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  • They are composed of a homogeneous proteid substance, and often contain albuminoid or proteid crystals of the same kind as those which form the pyrenoid.
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  • The crystalline form appears to be due entirely to the carotin, which can be artificially crystallized from an alcohol or ether solution.
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  • Substances contained in the Protoplastn.Starch may be found in the chlorophyll bodies in the form of minute granules as the first visible product of the assimilation of carbon dioxide, and it occurs in large quantities as a reserve food material in the cells of various parts of plants.
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  • Starch exists, in the majority of cases, in the form of grains, which are composed of stratified layers arranged around a nucleus or hilum.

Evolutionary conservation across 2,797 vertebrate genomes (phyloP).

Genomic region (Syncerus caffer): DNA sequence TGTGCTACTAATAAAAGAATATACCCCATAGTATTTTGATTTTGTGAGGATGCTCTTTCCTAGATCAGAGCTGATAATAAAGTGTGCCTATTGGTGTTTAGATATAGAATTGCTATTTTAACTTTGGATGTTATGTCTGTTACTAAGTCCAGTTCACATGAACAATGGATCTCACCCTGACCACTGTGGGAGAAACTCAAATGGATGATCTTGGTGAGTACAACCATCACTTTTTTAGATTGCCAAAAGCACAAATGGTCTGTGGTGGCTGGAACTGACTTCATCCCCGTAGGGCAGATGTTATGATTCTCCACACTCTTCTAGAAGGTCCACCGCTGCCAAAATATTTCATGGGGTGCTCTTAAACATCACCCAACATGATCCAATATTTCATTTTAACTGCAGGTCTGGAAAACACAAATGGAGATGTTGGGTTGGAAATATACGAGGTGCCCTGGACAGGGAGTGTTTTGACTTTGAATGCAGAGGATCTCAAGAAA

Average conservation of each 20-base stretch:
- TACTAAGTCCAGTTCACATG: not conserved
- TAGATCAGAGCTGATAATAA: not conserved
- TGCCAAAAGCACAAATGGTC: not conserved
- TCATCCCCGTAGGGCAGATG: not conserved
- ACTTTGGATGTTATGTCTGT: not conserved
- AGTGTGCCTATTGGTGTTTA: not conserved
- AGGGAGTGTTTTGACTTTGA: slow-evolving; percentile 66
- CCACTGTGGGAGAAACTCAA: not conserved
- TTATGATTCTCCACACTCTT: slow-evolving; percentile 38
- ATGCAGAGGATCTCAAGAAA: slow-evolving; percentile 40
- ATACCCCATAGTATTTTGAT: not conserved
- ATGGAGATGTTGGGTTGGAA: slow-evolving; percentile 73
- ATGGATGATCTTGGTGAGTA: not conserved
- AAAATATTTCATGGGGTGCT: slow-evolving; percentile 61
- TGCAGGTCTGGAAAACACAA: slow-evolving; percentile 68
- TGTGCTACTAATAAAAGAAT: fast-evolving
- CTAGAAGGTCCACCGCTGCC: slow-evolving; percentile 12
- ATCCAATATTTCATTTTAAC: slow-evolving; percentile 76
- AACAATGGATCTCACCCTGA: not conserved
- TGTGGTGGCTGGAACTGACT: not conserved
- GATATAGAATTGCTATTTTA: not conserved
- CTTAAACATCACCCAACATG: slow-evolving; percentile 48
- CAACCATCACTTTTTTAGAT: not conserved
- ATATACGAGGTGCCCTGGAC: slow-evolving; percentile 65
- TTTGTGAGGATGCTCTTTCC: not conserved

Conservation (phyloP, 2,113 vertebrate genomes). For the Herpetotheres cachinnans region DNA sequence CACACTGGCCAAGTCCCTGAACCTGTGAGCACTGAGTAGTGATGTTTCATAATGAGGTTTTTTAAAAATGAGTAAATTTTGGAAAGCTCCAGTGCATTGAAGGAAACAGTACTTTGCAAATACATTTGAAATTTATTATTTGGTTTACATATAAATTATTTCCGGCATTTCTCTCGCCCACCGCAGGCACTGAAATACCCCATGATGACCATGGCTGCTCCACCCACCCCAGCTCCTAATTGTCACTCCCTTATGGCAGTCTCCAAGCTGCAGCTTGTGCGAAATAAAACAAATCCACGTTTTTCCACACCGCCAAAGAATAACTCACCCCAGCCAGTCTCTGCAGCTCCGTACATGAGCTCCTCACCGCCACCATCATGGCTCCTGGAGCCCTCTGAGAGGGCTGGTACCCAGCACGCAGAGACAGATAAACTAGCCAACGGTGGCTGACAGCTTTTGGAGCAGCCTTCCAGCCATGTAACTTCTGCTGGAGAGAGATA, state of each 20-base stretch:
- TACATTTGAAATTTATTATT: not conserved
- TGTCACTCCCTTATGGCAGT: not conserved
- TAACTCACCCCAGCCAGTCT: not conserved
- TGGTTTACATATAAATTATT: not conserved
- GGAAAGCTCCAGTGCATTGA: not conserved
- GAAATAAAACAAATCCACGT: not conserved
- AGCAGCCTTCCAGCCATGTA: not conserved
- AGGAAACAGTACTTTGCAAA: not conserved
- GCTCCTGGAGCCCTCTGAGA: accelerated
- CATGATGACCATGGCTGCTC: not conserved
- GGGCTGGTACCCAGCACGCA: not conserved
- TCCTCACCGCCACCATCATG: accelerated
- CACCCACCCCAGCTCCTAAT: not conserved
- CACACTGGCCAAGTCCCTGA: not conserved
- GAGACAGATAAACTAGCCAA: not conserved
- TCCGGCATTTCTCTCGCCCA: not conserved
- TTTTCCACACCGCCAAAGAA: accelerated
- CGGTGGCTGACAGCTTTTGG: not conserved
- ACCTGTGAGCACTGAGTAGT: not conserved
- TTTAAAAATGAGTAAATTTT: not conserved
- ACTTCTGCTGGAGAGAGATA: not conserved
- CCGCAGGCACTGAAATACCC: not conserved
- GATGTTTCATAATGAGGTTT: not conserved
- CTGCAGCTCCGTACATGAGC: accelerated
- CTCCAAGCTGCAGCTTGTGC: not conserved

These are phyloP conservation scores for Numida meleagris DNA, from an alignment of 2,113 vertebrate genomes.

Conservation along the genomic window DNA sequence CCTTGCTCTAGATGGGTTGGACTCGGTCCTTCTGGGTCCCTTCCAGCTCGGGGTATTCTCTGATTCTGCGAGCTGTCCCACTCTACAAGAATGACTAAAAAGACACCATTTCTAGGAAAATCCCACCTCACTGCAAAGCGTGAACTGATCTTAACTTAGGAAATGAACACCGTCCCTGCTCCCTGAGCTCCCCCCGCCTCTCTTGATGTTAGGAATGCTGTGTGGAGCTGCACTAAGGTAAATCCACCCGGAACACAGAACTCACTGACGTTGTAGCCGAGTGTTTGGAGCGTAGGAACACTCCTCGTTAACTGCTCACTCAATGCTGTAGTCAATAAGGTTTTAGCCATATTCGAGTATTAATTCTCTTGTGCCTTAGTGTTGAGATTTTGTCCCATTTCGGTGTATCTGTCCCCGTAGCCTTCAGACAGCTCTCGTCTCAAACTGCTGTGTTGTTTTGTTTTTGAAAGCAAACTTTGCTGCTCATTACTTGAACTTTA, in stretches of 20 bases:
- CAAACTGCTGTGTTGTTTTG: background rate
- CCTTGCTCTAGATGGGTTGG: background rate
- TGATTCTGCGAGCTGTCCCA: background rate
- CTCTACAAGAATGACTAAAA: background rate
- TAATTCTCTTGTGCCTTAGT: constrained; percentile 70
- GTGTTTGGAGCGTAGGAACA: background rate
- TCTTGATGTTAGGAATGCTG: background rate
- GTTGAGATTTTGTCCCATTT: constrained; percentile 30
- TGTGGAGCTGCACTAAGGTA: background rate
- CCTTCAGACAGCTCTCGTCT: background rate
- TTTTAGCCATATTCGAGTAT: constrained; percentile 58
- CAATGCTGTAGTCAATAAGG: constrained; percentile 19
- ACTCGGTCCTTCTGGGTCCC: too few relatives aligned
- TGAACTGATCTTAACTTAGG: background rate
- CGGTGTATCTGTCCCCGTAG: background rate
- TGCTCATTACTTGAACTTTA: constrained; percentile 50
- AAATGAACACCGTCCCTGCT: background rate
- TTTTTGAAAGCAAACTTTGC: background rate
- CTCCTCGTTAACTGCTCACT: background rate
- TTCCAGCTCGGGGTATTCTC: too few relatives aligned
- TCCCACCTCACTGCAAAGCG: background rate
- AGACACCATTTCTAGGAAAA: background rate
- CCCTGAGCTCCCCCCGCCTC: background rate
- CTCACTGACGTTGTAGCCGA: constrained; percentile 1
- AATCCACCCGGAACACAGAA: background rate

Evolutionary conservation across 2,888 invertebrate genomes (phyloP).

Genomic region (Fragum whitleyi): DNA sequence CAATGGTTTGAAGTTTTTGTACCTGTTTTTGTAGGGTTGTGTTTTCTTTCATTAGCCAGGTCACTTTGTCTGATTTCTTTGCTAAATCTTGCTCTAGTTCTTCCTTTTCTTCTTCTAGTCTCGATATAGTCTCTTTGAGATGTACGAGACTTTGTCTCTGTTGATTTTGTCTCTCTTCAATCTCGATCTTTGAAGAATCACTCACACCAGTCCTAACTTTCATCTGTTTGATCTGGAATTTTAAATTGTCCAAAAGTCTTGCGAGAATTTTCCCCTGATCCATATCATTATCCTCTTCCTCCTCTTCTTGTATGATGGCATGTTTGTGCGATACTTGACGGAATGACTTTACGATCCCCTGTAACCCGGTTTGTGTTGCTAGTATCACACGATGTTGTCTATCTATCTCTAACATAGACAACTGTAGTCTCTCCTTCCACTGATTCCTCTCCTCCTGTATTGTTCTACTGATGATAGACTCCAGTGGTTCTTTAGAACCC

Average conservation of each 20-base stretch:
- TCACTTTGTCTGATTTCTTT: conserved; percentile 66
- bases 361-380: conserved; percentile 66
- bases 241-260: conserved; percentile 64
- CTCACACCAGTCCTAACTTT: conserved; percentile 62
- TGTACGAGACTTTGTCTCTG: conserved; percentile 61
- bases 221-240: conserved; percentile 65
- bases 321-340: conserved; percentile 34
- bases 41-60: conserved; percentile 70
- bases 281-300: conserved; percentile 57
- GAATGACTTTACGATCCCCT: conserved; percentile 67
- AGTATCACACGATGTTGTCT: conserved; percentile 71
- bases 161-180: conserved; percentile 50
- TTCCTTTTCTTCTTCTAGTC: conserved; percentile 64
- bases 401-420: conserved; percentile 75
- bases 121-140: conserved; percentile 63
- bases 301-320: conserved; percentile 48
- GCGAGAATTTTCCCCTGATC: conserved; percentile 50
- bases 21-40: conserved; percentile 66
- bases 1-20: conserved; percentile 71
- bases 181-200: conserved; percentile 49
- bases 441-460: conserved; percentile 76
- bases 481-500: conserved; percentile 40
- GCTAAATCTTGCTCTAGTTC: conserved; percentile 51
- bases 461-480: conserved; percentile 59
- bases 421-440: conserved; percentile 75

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  • Aleurone.Aleurone is a proteid substance which occurs in seeds especially those containing oil, in the form of minute granules or large grains.
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  • It may be in the form of an albumen crystal sometimes associated with a more or less spherical bodygloboid-composed of a combination of an organic substance with a double phosphate of magnesium and calcium.
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  • The nucleolus appears to form a part of t-he Linin network, but has usually also a strong affinity for nuclear stains.
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  • They are more easily seen, when the nucleus is about to undergo mitosis, at the ends of the spindle, where they form the centres towards which the radiating fibres in.
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  • (2) Metaphase.The chromosomes pass to the equator of the spindle and b,ecome attached to the spindle-fibres in such a way that they form a radiating starthaped figureAster-when seen from the pole of the spindle.